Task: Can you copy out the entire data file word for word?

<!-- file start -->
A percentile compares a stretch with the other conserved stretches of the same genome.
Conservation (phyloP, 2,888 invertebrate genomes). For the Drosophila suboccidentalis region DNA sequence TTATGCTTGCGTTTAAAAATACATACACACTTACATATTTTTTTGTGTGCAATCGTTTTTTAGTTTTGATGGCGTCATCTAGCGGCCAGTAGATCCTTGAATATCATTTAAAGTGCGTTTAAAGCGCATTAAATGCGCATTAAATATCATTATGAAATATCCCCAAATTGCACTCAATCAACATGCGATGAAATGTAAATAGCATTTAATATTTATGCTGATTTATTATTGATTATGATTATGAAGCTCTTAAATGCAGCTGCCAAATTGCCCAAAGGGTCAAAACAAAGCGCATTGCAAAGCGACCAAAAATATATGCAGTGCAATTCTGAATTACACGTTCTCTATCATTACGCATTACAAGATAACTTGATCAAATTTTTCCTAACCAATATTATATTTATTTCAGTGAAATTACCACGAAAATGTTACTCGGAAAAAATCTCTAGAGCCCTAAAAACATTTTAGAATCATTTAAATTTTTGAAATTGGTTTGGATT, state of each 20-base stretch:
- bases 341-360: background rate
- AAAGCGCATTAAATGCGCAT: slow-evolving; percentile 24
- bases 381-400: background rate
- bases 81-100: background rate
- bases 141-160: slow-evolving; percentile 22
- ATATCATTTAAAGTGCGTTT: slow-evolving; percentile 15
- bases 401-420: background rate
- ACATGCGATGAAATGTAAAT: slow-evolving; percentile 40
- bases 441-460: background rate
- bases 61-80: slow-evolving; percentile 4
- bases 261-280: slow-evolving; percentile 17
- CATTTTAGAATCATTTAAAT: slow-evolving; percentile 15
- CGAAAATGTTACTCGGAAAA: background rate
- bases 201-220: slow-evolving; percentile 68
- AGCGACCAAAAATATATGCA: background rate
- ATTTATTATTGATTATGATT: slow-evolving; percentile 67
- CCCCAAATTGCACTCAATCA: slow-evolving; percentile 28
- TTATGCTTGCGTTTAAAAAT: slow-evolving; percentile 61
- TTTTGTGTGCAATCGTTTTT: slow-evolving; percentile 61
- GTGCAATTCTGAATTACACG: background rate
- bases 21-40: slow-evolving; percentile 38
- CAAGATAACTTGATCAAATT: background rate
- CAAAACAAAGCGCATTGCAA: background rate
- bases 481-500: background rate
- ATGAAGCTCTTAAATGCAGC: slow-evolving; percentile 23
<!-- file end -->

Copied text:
A percentile compares a stretch with the other conserved stretches of the same genome.
Conservation (phyloP, 2,888 invertebrate genomes). For the Drosophila suboccidentalis region DNA sequence TTATGCTTGCGTTTAAAAATACATACACACTTACATATTTTTTTGTGTGCAATCGTTTTTTAGTTTTGATGGCGTCATCTAGCGGCCAGTAGATCCTTGAATATCATTTAAAGTGCGTTTAAAGCGCATTAAATGCGCATTAAATATCATTATGAAATATCCCCAAATTGCACTCAATCAACATGCGATGAAATGTAAATAGCATTTAATATTTATGCTGATTTATTATTGATTATGATTATGAAGCTCTTAAATGCAGCTGCCAAATTGCCCAAAGGGTCAAAACAAAGCGCATTGCAAAGCGACCAAAAATATATGCAGTGCAATTCTGAATTACACGTTCTCTATCATTACGCATTACAAGATAACTTGATCAAATTTTTCCTAACCAATATTATATTTATTTCAGTGAAATTACCACGAAAATGTTACTCGGAAAAAATCTCTAGAGCCCTAAAAACATTTTAGAATCATTTAAATTTTTGAAATTGGTTTGGATT, state of each 20-base stretch:
- bases 341-360: background rate
- AAAGCGCATTAAATGCGCAT: slow-evolving; percentile 24
- bases 381-400: background rate
- bases 81-100: background rate
- bases 141-160: slow-evolving; percentile 22
- ATATCATTTAAAGTGCGTTT: slow-evolving; percentile 15
- bases 401-420: background rate
- ACATGCGATGAAATGTAAAT: slow-evolving; percentile 40
- bases 441-460: background rate
- bases 61-80: slow-evolving; percentile 4
- bases 261-280: slow-evolving; percentile 17
- CATTTTAGAATCATTTAAAT: slow-evolving; percentile 15
- CGAAAATGTTACTCGGAAAA: background rate
- bases 201-220: slow-evolving; percentile 68
- AGCGACCAAAAATATATGCA: background rate
- ATTTATTATTGATTATGATT: slow-evolving; percentile 67
- CCCCAAATTGCACTCAATCA: slow-evolving; percentile 28
- TTATGCTTGCGTTTAAAAAT: slow-evolving; percentile 61
- TTTTGTGTGCAATCGTTTTT: slow-evolving; percentile 61
- GTGCAATTCTGAATTACACG: background rate
- bases 21-40: slow-evolving; percentile 38
- CAAGATAACTTGATCAAATT: background rate
- CAAAACAAAGCGCATTGCAA: background rate
- bases 481-500: background rate
- ATGAAGCTCTTAAATGCAGC: slow-evolving; percentile 23